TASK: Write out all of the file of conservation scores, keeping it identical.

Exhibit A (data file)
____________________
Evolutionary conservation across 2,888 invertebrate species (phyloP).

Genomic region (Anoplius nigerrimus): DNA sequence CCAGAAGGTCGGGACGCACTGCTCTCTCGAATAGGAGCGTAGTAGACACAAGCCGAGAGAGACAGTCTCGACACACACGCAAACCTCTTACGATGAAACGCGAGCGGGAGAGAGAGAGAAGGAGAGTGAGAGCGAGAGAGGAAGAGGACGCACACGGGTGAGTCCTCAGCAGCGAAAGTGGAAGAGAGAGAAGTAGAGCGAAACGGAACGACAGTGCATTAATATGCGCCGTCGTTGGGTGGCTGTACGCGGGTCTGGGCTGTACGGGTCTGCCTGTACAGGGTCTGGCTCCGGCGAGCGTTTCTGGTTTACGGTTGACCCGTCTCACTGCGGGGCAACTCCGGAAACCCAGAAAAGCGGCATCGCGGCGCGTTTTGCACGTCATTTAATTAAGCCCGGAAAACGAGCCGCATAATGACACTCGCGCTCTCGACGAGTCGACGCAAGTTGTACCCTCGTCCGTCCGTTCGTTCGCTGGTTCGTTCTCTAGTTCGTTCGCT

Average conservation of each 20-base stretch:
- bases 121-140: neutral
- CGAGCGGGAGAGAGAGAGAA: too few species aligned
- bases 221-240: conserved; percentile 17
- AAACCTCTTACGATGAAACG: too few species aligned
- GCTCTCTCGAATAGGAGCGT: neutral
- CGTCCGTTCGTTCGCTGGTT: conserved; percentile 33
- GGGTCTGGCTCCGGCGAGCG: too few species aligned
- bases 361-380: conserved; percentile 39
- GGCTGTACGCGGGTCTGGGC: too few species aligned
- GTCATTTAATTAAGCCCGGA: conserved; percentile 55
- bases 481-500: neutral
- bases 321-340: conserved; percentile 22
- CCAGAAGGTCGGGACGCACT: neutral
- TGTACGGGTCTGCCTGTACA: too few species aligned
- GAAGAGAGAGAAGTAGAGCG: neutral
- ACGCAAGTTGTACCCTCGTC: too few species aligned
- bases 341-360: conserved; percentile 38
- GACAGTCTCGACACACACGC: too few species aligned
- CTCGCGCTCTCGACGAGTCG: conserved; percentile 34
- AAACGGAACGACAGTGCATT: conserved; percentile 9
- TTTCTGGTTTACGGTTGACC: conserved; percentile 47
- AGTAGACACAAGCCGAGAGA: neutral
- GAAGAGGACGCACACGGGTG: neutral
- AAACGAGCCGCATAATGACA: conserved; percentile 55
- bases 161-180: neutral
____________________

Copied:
Evolutionary conservation across 2,888 invertebrate species (phyloP).

Genomic region (Anoplius nigerrimus): DNA sequence CCAGAAGGTCGGGACGCACTGCTCTCTCGAATAGGAGCGTAGTAGACACAAGCCGAGAGAGACAGTCTCGACACACACGCAAACCTCTTACGATGAAACGCGAGCGGGAGAGAGAGAGAAGGAGAGTGAGAGCGAGAGAGGAAGAGGACGCACACGGGTGAGTCCTCAGCAGCGAAAGTGGAAGAGAGAGAAGTAGAGCGAAACGGAACGACAGTGCATTAATATGCGCCGTCGTTGGGTGGCTGTACGCGGGTCTGGGCTGTACGGGTCTGCCTGTACAGGGTCTGGCTCCGGCGAGCGTTTCTGGTTTACGGTTGACCCGTCTCACTGCGGGGCAACTCCGGAAACCCAGAAAAGCGGCATCGCGGCGCGTTTTGCACGTCATTTAATTAAGCCCGGAAAACGAGCCGCATAATGACACTCGCGCTCTCGACGAGTCGACGCAAGTTGTACCCTCGTCCGTCCGTTCGTTCGCTGGTTCGTTCTCTAGTTCGTTCGCT

Average conservation of each 20-base stretch:
- bases 121-140: neutral
- CGAGCGGGAGAGAGAGAGAA: too few species aligned
- bases 221-240: conserved; percentile 17
- AAACCTCTTACGATGAAACG: too few species aligned
- GCTCTCTCGAATAGGAGCGT: neutral
- CGTCCGTTCGTTCGCTGGTT: conserved; percentile 33
- GGGTCTGGCTCCGGCGAGCG: too few species aligned
- bases 361-380: conserved; percentile 39
- GGCTGTACGCGGGTCTGGGC: too few species aligned
- GTCATTTAATTAAGCCCGGA: conserved; percentile 55
- bases 481-500: neutral
- bases 321-340: conserved; percentile 22
- CCAGAAGGTCGGGACGCACT: neutral
- TGTACGGGTCTGCCTGTACA: too few species aligned
- GAAGAGAGAGAAGTAGAGCG: neutral
- ACGCAAGTTGTACCCTCGTC: too few species aligned
- bases 341-360: conserved; percentile 38
- GACAGTCTCGACACACACGC: too few species aligned
- CTCGCGCTCTCGACGAGTCG: conserved; percentile 34
- AAACGGAACGACAGTGCATT: conserved; percentile 9
- TTTCTGGTTTACGGTTGACC: conserved; percentile 47
- AGTAGACACAAGCCGAGAGA: neutral
- GAAGAGGACGCACACGGGTG: neutral
- AAACGAGCCGCATAATGACA: conserved; percentile 55
- bases 161-180: neutral